Why a school bus?

The mobile framework of the bus introduces freedom in location, including off-grid possibilities and new contexts to explore. Positioning the bus as a mobile gallery in the rapidly changing landscape of Vancouver is an active response to the prohibitive costs of real estate here.  As costs of living rise, it becomes increasingly difficult for artists to afford spaces to make and show their work. In an effort to build a DIY solution to this problem, Vancouver artist Leah Weinstein has created a mobile gallery in a converted school bus, through which to explore roaming sites and liminal spaces in the ever-changing Vancouver landscape. Hovering between social sculpture and gallery, private vehicle and public space, SiteFactory hosts art projects and performances in streets, alleyways, parking lots, fields and a range of other designated and undesignated sites, operating as an independent institution for artists and the art-curious.


Leah's story...

In 2010 I found this 1987 Chevrolet Bluebird school bus on the side of the highway in Chilliwack for sale. I'd been looking for such a bus to convert into a mobile studio (an idea I'd been entertaining since I first lived in a converted school bus on Cortes Island in my early twenties—something that happens when you're raised by West Coast homesteader parents). So I bought it, and this project began—in its first iteration—as an art studio.

With help from friends and family, we removed the seats, installed plywood floors and a wood stove. I drove it to Nelson, where I was living at the time, and used it as a studio space there (amazing to work in—the windows! the light!) Then in 2011 I moved with the bus back to the coast, this time to Courtenay on Vancouver Island, where I continued using it as a studio.

In 2012 I enrolled in Emily Carr University's Masters degree program, and returned to Vancouver (completing a Masters of Applied Arts degree in 2014). During my studies I dove into my sculptural practice, exploring performative, aesthetic interventions in public spaces. In 2013 I did an internship with American contemporary artist Andrea Zittel. This experience deeply influenced my own practice, particularly through witnessing her elegant strategies for merging art and life.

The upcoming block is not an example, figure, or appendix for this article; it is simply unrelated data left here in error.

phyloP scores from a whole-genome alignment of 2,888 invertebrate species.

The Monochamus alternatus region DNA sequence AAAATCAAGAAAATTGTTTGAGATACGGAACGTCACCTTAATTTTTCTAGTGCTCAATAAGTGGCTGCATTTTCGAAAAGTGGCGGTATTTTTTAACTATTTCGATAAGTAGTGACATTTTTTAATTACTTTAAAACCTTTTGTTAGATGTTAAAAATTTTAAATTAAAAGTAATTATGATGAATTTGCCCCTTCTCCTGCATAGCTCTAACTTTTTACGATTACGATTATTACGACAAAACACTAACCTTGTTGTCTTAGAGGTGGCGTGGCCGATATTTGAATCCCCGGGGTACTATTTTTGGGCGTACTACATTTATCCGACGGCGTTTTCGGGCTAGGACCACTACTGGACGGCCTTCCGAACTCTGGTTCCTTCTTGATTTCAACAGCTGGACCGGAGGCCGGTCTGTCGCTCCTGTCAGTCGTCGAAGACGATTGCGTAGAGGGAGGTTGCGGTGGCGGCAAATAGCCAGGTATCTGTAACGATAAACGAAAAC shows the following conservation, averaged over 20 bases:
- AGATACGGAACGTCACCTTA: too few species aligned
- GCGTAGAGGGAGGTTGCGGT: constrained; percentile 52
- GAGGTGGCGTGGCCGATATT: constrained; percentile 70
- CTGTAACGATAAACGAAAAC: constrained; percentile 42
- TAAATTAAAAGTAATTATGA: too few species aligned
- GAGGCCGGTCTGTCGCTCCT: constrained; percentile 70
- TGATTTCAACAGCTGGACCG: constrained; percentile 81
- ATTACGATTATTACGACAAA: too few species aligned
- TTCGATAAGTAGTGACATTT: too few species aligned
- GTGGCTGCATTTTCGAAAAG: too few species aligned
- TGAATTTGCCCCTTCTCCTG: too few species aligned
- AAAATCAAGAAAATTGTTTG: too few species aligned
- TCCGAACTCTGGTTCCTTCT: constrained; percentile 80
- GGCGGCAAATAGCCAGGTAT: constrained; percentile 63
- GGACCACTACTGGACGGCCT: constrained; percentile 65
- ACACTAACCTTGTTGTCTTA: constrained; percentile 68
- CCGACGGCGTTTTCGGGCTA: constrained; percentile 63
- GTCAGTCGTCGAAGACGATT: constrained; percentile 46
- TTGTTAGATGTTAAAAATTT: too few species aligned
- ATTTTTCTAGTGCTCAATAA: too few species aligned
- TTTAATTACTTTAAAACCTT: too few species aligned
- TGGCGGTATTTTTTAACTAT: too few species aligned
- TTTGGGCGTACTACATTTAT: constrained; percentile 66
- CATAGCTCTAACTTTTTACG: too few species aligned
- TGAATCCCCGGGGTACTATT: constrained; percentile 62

As I deepened my artistic research exploring nomadic shelter spaces and social sculptures, the notion of turning the bus into a mobile exhibition space emerged. The vision was to create a place for artists to experiment with a wider range of possible settings and locations, particularly relevant in Vancouver, where ongoing development is rapidly changing the city and exploding the costs of real estate here. So the mobile gallery idea took root. The bus, repurposed again to suit the circumstances at hand—as a mobile gallery—is ideal for exploring spaces between public and private.

Through conversations with friends and fellow Vancouver artists, I came into discussion with Vancouver interdisciplinary artist Laiwan, who is faculty in the MFA Interdisciplinary Arts program at Goddard College, and guest faculty at the Emily Carr University Masters of Applied Arts program on occasion. As the founder of Or Gallery in Vancouver, and with a diverse art practice, Laiwan's unique embodied perspective is expansive and astute. Laiwan agreed to mentor me through this project, and I received a BC Arts Council grant to fund a portion of this project. 

In January 2016 I moved the bus back to Vancouver, in preparation for the June 2016 launch. Now with a season of 2016 projects nearly complete, I am looking forward to another year of exciting, experimental projects planned for 2017. Through these projects we can widen the range—literally and figuratively—of contemporary art in Vancouver, increasing the visibility and agency of artists, while pushing boundaries in terms of where and how art can happen.